Archimedes was wrong: the tool most people use to move the earth is the mattock. Although often overshadowed by its big brother, the pickaxe, the mattock works on a human rather than industrial scale.
You find pickaxes in diamond mines and labor camps, where burley men with short lifespans heave them to gouge precious bits out of the earth and feed multinational corporations. You find mattocks in backyards, where everyday gardeners and homeschooled kids sculpt the soil into strawberry pyramids, herb spirals, and swales that catch rainfall and regenerate life.
Garden overrun with Himalayan balsam? Pry that sucker out with the pointy end. Want to aerate the topsoil without tilling? Stab it with those three prongs on the other end. Nail sticking out of your porch? Hammer it back in with the metal collar on the side. (Admit it, mattock owners, you know you’ve done it.)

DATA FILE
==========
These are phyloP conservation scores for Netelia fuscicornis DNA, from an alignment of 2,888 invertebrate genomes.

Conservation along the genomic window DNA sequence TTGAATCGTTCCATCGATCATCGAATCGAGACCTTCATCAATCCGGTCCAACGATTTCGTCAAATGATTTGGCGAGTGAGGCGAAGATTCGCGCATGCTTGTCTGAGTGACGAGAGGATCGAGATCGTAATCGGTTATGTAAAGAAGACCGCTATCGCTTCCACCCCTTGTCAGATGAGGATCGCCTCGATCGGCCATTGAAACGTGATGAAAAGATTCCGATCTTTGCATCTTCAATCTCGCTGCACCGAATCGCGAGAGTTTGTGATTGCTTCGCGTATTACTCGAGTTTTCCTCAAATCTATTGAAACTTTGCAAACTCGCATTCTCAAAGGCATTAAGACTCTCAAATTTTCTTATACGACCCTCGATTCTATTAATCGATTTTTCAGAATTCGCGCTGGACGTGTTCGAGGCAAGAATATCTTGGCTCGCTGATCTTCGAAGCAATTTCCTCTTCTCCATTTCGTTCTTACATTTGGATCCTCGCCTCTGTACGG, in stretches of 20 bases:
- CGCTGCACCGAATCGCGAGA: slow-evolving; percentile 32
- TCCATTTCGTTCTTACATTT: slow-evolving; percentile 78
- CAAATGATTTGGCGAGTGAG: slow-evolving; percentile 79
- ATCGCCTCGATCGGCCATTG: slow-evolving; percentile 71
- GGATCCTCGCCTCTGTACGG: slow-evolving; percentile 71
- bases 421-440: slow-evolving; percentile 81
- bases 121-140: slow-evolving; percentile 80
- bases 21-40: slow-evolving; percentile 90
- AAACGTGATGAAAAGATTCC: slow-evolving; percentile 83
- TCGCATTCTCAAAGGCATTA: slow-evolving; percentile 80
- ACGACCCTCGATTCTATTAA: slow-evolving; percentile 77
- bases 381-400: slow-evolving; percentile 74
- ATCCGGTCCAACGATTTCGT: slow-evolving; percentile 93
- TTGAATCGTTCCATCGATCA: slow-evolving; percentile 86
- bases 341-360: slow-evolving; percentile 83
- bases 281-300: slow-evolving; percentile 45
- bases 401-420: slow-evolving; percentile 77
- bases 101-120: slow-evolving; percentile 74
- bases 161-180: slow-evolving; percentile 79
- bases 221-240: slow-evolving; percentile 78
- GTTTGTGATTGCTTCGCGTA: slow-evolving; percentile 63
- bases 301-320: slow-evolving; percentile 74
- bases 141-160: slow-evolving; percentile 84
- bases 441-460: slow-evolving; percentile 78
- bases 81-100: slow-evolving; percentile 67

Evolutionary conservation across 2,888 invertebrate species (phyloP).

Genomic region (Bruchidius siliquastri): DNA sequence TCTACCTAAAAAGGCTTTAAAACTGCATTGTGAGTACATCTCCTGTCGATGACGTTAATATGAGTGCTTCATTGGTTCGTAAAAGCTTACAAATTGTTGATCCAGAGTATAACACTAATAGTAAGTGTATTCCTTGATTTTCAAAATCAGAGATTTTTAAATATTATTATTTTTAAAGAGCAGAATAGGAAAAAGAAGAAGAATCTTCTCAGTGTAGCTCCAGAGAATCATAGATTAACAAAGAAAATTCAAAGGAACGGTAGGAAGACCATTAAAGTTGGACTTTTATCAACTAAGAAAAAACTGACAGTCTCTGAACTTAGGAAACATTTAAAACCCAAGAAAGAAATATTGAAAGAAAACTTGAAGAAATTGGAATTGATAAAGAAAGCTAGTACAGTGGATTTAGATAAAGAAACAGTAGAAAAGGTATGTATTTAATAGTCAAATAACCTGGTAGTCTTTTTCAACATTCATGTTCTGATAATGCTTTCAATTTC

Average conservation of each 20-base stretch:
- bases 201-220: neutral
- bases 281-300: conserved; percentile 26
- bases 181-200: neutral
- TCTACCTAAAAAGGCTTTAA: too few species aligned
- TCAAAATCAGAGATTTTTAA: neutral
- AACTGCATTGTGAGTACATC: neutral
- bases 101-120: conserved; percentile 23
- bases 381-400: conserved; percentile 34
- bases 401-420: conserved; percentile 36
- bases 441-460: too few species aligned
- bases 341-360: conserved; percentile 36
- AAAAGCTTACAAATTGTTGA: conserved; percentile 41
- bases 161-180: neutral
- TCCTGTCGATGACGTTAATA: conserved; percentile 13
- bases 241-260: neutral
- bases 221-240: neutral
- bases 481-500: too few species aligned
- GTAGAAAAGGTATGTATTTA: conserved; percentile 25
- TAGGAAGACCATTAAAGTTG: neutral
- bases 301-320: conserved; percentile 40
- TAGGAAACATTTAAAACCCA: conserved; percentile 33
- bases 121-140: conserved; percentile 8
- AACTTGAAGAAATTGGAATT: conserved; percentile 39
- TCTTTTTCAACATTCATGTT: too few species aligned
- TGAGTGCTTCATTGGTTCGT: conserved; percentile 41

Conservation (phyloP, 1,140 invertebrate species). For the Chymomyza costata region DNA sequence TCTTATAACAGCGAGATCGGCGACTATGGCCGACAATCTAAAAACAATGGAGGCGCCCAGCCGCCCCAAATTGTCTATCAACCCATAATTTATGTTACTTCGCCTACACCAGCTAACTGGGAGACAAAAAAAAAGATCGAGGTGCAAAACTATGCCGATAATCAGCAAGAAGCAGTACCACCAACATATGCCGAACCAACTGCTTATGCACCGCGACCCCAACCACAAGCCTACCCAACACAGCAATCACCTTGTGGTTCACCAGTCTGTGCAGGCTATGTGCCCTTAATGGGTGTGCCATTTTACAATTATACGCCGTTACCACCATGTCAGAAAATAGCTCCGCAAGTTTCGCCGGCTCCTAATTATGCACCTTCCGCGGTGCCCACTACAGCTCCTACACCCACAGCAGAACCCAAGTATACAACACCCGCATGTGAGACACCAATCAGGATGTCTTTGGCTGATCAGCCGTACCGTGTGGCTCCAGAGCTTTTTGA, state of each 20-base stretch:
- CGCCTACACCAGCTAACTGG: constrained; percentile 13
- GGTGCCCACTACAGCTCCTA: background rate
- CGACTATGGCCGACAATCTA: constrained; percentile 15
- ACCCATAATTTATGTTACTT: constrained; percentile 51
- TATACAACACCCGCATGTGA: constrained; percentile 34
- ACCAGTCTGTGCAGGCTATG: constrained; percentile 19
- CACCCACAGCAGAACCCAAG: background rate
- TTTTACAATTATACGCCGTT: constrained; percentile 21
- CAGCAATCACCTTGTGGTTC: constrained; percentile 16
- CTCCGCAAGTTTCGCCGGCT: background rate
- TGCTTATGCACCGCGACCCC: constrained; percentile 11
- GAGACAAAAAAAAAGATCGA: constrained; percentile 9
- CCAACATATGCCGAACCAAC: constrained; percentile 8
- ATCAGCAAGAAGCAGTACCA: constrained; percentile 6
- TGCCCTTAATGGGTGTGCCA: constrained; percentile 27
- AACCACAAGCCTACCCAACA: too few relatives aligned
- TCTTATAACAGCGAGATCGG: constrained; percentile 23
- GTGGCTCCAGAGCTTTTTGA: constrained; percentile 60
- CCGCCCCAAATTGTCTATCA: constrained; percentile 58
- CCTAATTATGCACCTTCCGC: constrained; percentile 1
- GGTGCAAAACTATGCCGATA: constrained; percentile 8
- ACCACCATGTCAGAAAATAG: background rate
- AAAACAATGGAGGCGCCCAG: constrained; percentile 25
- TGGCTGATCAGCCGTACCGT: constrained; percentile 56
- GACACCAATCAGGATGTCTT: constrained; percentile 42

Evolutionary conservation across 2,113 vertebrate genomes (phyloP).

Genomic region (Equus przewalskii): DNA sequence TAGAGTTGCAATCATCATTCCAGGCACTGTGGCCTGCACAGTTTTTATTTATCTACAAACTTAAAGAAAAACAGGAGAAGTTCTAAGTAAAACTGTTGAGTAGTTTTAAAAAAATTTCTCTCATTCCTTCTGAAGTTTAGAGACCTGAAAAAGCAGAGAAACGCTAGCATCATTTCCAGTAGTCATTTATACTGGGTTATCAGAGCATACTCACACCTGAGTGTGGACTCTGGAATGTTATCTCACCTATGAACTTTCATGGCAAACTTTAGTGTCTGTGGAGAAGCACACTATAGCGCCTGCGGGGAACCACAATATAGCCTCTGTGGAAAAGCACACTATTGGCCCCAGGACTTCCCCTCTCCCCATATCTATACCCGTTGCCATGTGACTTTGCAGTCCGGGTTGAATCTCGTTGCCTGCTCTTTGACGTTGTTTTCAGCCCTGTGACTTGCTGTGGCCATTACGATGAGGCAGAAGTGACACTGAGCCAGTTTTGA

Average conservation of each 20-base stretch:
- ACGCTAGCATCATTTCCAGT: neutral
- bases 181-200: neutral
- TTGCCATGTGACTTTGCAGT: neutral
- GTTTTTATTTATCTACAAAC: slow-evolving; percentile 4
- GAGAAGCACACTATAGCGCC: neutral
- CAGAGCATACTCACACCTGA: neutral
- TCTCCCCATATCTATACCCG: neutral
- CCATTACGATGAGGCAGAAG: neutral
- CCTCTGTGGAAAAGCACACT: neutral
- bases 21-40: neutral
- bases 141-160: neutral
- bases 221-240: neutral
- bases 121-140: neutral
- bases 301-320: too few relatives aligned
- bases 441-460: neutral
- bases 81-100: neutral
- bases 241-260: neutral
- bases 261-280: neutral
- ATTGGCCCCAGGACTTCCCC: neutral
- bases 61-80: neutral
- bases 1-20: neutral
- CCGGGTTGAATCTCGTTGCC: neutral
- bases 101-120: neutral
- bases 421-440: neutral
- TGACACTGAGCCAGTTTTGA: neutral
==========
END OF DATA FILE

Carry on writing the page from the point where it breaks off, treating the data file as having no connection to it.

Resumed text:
In Future Scenarios: How Communities Can Adapt to Peak Oil and Climate Change, permaculture guru David Holmgren argues that ecological solutions on the energetic and geographic scale of corporations and nations (“brown tech”) are doomed to devolve to lifeboat scenarios, when their mining of energy to feed themselves rather than people crashes the ecosystems upon which these hierarchies depend. Simpler solutions at the village and township scale offer our best shot at making it to the 22nd century, because larger farm machines fail not only energetically, but psycho-socially. The carrying capacity of the earth is directly linked to the caring capacity of the beings that tend it.
The “earth stewards” of Holgrem’s ideal future would be well served to find a blacksmith with enough iron ore to make them a collection of mattocks. A mattock is a tool not only for moving the earth, but for moving the human heart closer to it.